For services like iTunes and Google Play, you also have the option to download before playing on mobile devices – and for Apple TV users, you have another couple of options. Either turn off the “quick start” setting so videos get the buffer nice and full before starting playback, or download the movie or show using iTunes on your computer, then play that file back over your home network using the Home Sharing feature.
Downloading is obviously a must-do for those who want to watch shows or movies on the go, too – you can download a high-quality version then play it back wherever you are, without using any precious mobile data at all.
For Foxtel users, meanwhile, streaming on an iQ3 is now supported – but the option is still there to download before playing, which you can turn to if you’re finding streaming to be too unreliable.
Reduce the Quality
Okay, it sounds counter-productive – but if you’re having major buffering issues and want to get that show watched, try dialling the streaming quality down a notch. For Netflix, you can set the target quality in your account settings on their website, which then applies to everything you stream. For Stan, on most devices, you can click on the little “cog” icon in the corner and set a target streaming quality level. Amazon Prime Video keeps these settings automatic, but it very conservative with auto-bumping to a higher setting, and you shouldn’t experience buffering at all.
Why set the quality manually when these services try to auto-scale to your connection anyway? It’s simply to stop them from trying to scale the quality up during the stream, which can be the main cause of buffering issues as the stream constantly shifts between quality levels based on your connection speed.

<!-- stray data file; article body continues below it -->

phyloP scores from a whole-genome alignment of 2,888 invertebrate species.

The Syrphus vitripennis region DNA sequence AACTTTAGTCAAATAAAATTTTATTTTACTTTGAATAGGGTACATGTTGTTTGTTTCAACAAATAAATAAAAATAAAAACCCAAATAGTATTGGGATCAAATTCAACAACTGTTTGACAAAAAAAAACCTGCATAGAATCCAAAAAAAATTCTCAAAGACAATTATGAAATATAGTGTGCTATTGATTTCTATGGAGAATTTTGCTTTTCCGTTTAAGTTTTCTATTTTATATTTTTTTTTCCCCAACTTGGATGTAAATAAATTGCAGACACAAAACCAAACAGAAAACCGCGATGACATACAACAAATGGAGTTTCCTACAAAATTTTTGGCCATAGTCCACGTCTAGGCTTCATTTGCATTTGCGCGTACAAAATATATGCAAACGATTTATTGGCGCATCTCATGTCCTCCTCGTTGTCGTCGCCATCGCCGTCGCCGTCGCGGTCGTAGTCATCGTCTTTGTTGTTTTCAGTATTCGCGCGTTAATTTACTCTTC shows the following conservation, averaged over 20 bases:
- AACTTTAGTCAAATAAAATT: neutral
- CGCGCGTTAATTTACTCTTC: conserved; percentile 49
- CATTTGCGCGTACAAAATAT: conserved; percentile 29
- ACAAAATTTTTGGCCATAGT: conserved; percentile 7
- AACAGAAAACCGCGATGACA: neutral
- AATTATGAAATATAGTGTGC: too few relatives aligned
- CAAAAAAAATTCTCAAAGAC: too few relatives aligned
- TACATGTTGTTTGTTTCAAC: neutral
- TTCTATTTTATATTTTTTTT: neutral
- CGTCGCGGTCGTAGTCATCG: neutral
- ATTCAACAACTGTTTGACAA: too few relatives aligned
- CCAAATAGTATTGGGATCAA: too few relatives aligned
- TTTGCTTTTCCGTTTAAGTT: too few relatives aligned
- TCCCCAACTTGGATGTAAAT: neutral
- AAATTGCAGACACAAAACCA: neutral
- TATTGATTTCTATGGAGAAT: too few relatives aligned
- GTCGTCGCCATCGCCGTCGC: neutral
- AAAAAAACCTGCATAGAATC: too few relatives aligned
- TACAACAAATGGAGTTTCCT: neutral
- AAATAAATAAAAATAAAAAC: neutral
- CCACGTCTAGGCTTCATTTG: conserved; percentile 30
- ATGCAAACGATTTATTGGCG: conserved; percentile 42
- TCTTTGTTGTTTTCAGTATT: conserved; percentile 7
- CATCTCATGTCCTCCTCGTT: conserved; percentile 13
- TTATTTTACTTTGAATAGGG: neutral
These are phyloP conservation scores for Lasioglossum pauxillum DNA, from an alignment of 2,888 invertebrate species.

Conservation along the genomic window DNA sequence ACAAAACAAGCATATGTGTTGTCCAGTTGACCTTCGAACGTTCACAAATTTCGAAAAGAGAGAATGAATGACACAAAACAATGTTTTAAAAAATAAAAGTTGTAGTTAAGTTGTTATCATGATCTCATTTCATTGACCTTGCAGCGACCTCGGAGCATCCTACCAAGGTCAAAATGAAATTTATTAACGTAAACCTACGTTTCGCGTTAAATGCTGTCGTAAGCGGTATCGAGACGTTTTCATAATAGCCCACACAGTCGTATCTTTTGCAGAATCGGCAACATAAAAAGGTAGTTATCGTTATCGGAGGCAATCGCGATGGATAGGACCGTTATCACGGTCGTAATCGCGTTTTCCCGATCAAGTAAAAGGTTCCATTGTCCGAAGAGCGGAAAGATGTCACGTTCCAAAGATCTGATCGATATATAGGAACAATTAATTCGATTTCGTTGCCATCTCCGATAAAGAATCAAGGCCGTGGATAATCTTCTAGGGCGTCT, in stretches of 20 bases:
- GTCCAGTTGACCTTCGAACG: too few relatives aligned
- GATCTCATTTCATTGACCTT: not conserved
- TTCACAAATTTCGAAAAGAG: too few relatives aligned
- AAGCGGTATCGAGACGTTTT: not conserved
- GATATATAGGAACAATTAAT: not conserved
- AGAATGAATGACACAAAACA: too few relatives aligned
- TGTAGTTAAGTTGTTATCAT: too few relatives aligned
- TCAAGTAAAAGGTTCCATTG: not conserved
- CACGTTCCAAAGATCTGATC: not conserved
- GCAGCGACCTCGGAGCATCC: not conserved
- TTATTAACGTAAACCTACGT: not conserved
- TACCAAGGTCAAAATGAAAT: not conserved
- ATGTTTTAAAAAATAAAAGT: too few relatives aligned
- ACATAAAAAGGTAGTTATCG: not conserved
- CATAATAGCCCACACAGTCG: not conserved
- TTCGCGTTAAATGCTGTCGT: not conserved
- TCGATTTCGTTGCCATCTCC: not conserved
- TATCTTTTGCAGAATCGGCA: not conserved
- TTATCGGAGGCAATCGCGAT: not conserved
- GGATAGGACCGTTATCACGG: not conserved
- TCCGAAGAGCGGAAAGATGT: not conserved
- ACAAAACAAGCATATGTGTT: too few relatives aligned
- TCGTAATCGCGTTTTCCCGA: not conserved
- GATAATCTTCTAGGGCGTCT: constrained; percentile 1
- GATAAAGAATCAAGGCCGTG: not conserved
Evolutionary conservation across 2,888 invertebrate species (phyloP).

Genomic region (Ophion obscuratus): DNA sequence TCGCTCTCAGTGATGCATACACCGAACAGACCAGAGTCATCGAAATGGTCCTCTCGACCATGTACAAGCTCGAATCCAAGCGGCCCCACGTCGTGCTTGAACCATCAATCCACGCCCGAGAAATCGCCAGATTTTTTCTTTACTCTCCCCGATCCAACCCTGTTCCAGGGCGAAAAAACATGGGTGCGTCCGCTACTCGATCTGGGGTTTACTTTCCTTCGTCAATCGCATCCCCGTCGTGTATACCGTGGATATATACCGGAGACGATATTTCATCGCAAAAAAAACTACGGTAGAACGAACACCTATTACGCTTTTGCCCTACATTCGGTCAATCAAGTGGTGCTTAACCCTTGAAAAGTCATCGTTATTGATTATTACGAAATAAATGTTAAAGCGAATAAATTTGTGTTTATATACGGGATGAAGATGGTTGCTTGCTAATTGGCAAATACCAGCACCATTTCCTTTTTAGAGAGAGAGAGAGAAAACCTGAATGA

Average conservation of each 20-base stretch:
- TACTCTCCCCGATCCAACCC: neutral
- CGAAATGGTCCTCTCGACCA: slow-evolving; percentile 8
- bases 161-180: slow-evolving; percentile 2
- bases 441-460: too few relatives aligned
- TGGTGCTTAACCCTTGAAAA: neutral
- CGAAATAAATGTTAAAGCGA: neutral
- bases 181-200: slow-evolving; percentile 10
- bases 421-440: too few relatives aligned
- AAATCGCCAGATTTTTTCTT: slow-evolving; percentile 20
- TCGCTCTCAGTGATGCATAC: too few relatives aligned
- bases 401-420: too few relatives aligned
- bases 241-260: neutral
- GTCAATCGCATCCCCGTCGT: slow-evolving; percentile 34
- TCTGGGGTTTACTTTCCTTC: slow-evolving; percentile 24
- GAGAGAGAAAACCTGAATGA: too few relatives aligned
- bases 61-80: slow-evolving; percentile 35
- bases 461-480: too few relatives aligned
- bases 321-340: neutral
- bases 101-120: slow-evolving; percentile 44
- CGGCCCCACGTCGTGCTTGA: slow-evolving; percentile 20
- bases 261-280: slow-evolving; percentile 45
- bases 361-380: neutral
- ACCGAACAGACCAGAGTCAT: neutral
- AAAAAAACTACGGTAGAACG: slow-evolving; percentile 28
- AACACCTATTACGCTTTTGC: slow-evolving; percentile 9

Finally – Watch Your Home Network
There’s one other common cause of streaming issues – and that’s other people or devices using your home network at the same time. If someone’s downloading a 50GB game on the PS4 or torrenting the latest episode of something, the actual streaming speed your device can access might be far more limited than it should. Before you complain to your ISP, make sure you’re not inadvertently slowing yourself down on your own local network!
Thanks to advances in streaming tech and the methods of compressing all that video and audio, the download speeds needed to stream even HD stuff seamlessly have massively reduced – but follow the above tips and you’re going to have a much better streaming experience regardless.
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Last audited 09 November 2020